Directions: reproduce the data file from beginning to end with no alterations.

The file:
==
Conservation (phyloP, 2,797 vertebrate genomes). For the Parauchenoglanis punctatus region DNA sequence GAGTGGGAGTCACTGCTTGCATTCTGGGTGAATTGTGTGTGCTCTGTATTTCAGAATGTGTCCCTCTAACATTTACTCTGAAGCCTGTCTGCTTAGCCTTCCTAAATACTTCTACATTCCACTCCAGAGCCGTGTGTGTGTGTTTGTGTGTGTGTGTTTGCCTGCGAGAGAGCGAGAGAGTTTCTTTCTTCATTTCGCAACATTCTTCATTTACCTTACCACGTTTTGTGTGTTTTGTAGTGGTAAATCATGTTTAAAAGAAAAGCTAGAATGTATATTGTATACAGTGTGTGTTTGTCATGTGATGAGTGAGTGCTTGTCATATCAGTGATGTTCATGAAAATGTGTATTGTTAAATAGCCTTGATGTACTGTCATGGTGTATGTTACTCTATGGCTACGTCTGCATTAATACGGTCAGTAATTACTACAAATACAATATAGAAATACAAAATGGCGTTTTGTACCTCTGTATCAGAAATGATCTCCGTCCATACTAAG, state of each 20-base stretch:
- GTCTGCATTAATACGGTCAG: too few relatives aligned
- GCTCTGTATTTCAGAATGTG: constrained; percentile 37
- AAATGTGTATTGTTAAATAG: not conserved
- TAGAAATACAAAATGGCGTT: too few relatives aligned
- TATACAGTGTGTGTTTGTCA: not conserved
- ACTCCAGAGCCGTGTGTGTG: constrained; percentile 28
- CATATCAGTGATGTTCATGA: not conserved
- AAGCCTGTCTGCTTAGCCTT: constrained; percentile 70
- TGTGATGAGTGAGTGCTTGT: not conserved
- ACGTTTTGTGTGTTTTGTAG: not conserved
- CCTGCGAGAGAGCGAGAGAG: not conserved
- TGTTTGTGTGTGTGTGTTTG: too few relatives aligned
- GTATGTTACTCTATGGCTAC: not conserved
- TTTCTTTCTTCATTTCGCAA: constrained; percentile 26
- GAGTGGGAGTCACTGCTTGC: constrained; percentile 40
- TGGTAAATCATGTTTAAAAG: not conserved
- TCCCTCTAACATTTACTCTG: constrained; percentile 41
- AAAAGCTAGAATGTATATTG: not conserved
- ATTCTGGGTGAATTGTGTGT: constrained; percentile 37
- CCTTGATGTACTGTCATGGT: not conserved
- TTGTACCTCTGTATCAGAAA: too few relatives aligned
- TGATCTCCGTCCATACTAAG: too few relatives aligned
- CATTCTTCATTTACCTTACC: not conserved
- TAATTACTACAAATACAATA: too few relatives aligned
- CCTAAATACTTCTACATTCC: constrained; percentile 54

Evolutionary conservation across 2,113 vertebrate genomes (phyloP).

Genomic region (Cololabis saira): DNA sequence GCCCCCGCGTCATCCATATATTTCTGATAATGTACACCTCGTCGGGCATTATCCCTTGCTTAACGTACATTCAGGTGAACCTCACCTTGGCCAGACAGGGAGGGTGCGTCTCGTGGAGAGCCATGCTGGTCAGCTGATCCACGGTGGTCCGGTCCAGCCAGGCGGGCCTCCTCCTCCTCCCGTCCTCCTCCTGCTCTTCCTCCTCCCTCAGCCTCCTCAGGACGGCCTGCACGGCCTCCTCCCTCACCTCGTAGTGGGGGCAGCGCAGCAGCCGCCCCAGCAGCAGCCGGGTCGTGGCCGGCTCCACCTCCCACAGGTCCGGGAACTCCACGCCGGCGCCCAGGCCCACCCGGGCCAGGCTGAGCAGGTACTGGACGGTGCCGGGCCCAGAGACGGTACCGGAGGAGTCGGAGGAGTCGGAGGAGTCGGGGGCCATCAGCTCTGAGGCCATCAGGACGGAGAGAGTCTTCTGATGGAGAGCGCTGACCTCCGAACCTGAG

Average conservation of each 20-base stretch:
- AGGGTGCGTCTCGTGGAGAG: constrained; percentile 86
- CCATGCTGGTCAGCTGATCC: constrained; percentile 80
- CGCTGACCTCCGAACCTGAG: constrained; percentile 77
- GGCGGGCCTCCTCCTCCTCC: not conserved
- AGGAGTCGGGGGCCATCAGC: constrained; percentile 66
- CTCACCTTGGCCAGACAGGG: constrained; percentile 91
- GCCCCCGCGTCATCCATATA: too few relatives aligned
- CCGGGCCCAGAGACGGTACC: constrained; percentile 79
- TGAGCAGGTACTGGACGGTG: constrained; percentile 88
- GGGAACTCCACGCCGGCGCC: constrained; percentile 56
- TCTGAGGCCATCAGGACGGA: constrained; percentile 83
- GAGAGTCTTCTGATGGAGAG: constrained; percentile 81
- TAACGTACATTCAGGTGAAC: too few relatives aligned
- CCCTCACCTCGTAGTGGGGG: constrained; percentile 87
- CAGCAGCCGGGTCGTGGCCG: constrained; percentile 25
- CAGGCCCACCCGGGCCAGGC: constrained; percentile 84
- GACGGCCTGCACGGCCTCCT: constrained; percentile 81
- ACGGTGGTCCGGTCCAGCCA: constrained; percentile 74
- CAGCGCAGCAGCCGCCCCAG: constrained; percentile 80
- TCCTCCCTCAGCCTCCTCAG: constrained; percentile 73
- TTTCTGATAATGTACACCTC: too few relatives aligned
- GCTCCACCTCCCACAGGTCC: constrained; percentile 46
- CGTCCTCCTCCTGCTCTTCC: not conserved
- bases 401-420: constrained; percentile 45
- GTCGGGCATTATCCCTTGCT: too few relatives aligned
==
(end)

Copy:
Conservation (phyloP, 2,797 vertebrate genomes). For the Parauchenoglanis punctatus region DNA sequence GAGTGGGAGTCACTGCTTGCATTCTGGGTGAATTGTGTGTGCTCTGTATTTCAGAATGTGTCCCTCTAACATTTACTCTGAAGCCTGTCTGCTTAGCCTTCCTAAATACTTCTACATTCCACTCCAGAGCCGTGTGTGTGTGTTTGTGTGTGTGTGTTTGCCTGCGAGAGAGCGAGAGAGTTTCTTTCTTCATTTCGCAACATTCTTCATTTACCTTACCACGTTTTGTGTGTTTTGTAGTGGTAAATCATGTTTAAAAGAAAAGCTAGAATGTATATTGTATACAGTGTGTGTTTGTCATGTGATGAGTGAGTGCTTGTCATATCAGTGATGTTCATGAAAATGTGTATTGTTAAATAGCCTTGATGTACTGTCATGGTGTATGTTACTCTATGGCTACGTCTGCATTAATACGGTCAGTAATTACTACAAATACAATATAGAAATACAAAATGGCGTTTTGTACCTCTGTATCAGAAATGATCTCCGTCCATACTAAG, state of each 20-base stretch:
- GTCTGCATTAATACGGTCAG: too few relatives aligned
- GCTCTGTATTTCAGAATGTG: constrained; percentile 37
- AAATGTGTATTGTTAAATAG: not conserved
- TAGAAATACAAAATGGCGTT: too few relatives aligned
- TATACAGTGTGTGTTTGTCA: not conserved
- ACTCCAGAGCCGTGTGTGTG: constrained; percentile 28
- CATATCAGTGATGTTCATGA: not conserved
- AAGCCTGTCTGCTTAGCCTT: constrained; percentile 70
- TGTGATGAGTGAGTGCTTGT: not conserved
- ACGTTTTGTGTGTTTTGTAG: not conserved
- CCTGCGAGAGAGCGAGAGAG: not conserved
- TGTTTGTGTGTGTGTGTTTG: too few relatives aligned
- GTATGTTACTCTATGGCTAC: not conserved
- TTTCTTTCTTCATTTCGCAA: constrained; percentile 26
- GAGTGGGAGTCACTGCTTGC: constrained; percentile 40
- TGGTAAATCATGTTTAAAAG: not conserved
- TCCCTCTAACATTTACTCTG: constrained; percentile 41
- AAAAGCTAGAATGTATATTG: not conserved
- ATTCTGGGTGAATTGTGTGT: constrained; percentile 37
- CCTTGATGTACTGTCATGGT: not conserved
- TTGTACCTCTGTATCAGAAA: too few relatives aligned
- TGATCTCCGTCCATACTAAG: too few relatives aligned
- CATTCTTCATTTACCTTACC: not conserved
- TAATTACTACAAATACAATA: too few relatives aligned
- CCTAAATACTTCTACATTCC: constrained; percentile 54

Evolutionary conservation across 2,113 vertebrate genomes (phyloP).

Genomic region (Cololabis saira): DNA sequence GCCCCCGCGTCATCCATATATTTCTGATAATGTACACCTCGTCGGGCATTATCCCTTGCTTAACGTACATTCAGGTGAACCTCACCTTGGCCAGACAGGGAGGGTGCGTCTCGTGGAGAGCCATGCTGGTCAGCTGATCCACGGTGGTCCGGTCCAGCCAGGCGGGCCTCCTCCTCCTCCCGTCCTCCTCCTGCTCTTCCTCCTCCCTCAGCCTCCTCAGGACGGCCTGCACGGCCTCCTCCCTCACCTCGTAGTGGGGGCAGCGCAGCAGCCGCCCCAGCAGCAGCCGGGTCGTGGCCGGCTCCACCTCCCACAGGTCCGGGAACTCCACGCCGGCGCCCAGGCCCACCCGGGCCAGGCTGAGCAGGTACTGGACGGTGCCGGGCCCAGAGACGGTACCGGAGGAGTCGGAGGAGTCGGAGGAGTCGGGGGCCATCAGCTCTGAGGCCATCAGGACGGAGAGAGTCTTCTGATGGAGAGCGCTGACCTCCGAACCTGAG

Average conservation of each 20-base stretch:
- AGGGTGCGTCTCGTGGAGAG: constrained; percentile 86
- CCATGCTGGTCAGCTGATCC: constrained; percentile 80
- CGCTGACCTCCGAACCTGAG: constrained; percentile 77
- GGCGGGCCTCCTCCTCCTCC: not conserved
- AGGAGTCGGGGGCCATCAGC: constrained; percentile 66
- CTCACCTTGGCCAGACAGGG: constrained; percentile 91
- GCCCCCGCGTCATCCATATA: too few relatives aligned
- CCGGGCCCAGAGACGGTACC: constrained; percentile 79
- TGAGCAGGTACTGGACGGTG: constrained; percentile 88
- GGGAACTCCACGCCGGCGCC: constrained; percentile 56
- TCTGAGGCCATCAGGACGGA: constrained; percentile 83
- GAGAGTCTTCTGATGGAGAG: constrained; percentile 81
- TAACGTACATTCAGGTGAAC: too few relatives aligned
- CCCTCACCTCGTAGTGGGGG: constrained; percentile 87
- CAGCAGCCGGGTCGTGGCCG: constrained; percentile 25
- CAGGCCCACCCGGGCCAGGC: constrained; percentile 84
- GACGGCCTGCACGGCCTCCT: constrained; percentile 81
- ACGGTGGTCCGGTCCAGCCA: constrained; percentile 74
- CAGCGCAGCAGCCGCCCCAG: constrained; percentile 80
- TCCTCCCTCAGCCTCCTCAG: constrained; percentile 73
- TTTCTGATAATGTACACCTC: too few relatives aligned
- GCTCCACCTCCCACAGGTCC: constrained; percentile 46
- CGTCCTCCTCCTGCTCTTCC: not conserved
- bases 401-420: constrained; percentile 45
- GTCGGGCATTATCCCTTGCT: too few relatives aligned